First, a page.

Singita Grumeti

Grumeti | March 2013

It is always a treat when guests share their photos with us, especially when they are expert photographers!

Dominique Kaziras and Nolwenn Hadet stayed with us in the beginning of March. With the help of their expert guide, Eugen Shao, they took some amazing photographs.

We would like to thank them for sharing their photos and subsequently providing us with a great deal of content for the journal this month. Thanks Dominique and Nolwenn!

Dominique, Nolwenn, and Eugen were on game drive around Sabora Tented Camp, when they came across a python with an impala it had suffocated to death. The python was now ready to feast on its hard-earned meal.

It was a truly spectacular sight, as one considers the size of this snake’s head and mouth compared to this large female impala.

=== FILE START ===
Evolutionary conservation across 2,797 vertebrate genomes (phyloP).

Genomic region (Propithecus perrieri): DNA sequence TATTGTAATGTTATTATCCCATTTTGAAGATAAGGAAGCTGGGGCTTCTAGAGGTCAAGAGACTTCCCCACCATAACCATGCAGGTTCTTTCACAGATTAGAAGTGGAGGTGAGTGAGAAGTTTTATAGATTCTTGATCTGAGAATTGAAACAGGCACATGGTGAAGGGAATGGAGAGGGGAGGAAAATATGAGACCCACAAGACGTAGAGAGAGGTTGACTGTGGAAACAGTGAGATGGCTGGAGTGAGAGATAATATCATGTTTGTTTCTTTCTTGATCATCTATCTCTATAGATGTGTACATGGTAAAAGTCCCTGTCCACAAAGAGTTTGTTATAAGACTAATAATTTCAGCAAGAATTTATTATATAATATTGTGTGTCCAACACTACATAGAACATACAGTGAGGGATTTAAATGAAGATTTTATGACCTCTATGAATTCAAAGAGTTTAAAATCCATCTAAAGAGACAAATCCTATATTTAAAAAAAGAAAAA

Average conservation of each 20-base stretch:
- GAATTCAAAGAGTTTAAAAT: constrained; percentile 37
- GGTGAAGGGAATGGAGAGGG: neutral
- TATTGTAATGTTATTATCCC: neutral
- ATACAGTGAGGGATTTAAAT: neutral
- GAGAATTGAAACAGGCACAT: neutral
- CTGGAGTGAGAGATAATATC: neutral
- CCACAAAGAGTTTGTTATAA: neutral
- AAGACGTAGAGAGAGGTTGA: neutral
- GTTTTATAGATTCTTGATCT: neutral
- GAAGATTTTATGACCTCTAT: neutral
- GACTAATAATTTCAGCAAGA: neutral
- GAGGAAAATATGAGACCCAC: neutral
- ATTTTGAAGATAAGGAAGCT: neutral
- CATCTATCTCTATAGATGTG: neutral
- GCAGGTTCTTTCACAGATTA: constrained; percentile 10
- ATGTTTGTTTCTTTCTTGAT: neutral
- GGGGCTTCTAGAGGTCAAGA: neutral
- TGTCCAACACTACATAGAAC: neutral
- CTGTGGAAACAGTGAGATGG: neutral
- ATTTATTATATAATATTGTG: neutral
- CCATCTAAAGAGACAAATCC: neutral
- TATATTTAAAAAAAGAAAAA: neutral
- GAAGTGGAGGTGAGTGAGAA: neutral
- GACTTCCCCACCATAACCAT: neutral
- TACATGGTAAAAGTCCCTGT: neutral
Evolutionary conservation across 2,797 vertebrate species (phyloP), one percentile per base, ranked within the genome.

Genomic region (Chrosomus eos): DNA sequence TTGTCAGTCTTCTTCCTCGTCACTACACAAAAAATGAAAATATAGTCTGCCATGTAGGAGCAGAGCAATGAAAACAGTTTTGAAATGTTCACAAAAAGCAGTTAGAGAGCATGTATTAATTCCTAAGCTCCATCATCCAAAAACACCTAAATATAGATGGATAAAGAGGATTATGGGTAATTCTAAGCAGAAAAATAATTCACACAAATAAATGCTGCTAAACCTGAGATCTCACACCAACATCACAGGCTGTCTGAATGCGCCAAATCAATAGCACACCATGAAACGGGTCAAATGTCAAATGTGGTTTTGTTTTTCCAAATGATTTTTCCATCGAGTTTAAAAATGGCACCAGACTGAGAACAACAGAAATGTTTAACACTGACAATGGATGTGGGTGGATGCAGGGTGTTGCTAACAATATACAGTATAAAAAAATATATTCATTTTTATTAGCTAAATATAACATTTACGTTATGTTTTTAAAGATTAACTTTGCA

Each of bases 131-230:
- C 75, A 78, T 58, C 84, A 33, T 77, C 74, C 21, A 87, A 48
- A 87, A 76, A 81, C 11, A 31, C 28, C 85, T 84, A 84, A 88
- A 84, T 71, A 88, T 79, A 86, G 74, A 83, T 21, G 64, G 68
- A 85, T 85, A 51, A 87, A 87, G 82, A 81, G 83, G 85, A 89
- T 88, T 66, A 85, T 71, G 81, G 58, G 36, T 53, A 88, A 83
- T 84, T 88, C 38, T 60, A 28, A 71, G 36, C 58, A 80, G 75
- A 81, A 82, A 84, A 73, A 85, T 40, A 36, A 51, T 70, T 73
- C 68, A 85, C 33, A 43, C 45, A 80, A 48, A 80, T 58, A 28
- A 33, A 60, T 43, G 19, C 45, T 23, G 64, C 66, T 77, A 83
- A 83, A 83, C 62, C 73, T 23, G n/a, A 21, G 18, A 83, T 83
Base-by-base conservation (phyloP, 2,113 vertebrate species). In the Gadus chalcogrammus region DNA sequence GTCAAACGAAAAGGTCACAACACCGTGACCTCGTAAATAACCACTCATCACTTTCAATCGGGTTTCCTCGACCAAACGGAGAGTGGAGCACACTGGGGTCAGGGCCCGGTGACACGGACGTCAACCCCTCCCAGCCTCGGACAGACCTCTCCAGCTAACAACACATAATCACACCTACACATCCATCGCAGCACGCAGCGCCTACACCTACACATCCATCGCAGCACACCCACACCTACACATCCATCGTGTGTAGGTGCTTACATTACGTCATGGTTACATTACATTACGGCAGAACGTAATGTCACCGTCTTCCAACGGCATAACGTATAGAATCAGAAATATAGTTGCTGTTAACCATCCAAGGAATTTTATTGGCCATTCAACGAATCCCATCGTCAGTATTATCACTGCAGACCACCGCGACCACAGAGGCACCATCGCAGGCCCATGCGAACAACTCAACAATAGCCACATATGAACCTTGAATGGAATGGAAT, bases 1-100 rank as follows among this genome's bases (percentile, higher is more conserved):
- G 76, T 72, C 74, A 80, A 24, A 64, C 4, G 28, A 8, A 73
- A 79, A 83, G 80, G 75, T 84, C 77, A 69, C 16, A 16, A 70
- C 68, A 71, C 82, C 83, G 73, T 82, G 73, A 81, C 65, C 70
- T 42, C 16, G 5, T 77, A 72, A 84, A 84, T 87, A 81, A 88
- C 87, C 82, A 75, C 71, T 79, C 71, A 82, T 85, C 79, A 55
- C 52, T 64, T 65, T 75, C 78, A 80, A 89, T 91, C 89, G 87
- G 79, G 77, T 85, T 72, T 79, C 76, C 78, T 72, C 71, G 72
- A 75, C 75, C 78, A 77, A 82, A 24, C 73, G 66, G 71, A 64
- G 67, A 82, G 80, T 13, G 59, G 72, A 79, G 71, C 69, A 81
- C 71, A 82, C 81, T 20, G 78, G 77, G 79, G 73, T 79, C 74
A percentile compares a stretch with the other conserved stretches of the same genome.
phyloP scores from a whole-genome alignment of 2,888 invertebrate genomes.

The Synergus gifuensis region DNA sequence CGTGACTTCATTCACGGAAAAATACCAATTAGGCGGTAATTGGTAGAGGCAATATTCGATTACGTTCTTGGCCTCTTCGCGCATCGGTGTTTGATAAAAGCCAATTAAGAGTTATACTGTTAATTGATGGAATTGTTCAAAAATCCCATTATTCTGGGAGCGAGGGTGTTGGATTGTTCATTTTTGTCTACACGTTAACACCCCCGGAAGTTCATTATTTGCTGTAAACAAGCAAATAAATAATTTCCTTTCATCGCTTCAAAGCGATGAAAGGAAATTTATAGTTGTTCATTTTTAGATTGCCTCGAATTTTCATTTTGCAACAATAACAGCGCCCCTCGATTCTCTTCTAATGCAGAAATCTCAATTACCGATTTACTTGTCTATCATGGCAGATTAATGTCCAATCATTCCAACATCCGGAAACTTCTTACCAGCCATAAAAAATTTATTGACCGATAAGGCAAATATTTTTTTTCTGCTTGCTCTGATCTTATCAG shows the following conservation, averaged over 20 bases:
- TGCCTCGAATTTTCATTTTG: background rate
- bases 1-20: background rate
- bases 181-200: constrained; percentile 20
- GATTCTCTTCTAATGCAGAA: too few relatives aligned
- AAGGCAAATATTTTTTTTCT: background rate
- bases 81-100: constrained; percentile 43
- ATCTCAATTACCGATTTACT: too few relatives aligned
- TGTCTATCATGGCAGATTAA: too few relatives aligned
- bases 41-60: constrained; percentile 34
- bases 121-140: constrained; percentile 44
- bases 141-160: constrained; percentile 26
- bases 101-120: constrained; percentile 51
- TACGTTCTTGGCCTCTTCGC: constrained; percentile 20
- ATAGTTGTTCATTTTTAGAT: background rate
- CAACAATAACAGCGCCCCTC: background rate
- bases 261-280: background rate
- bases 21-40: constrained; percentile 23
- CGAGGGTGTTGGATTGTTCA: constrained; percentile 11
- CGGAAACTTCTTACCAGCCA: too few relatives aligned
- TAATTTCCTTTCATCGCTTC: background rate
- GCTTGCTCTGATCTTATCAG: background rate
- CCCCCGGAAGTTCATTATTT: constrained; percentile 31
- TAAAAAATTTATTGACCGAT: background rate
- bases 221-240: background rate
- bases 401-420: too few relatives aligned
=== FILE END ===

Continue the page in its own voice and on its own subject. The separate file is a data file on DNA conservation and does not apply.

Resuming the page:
A python’s lower jaw is made up of two halves. The halves unhinge from the top jaw, which allows them to swallow prey much larger than their head. Both jaws have multiple rows of sharp re-curved teeth and each half of the lower jaw moves independently of the other. This, along with their backward facing teeth, allows them to ‘walk-in’ their freshly captured prey.

Their skin is very flexible, allowing the body to extend once the prey is swallowed. This huge meal will satisfy the python for up to two months before it will have to eat again.

Download the full wildlife report here: Singita Grumeti Wildlife Journal March 2013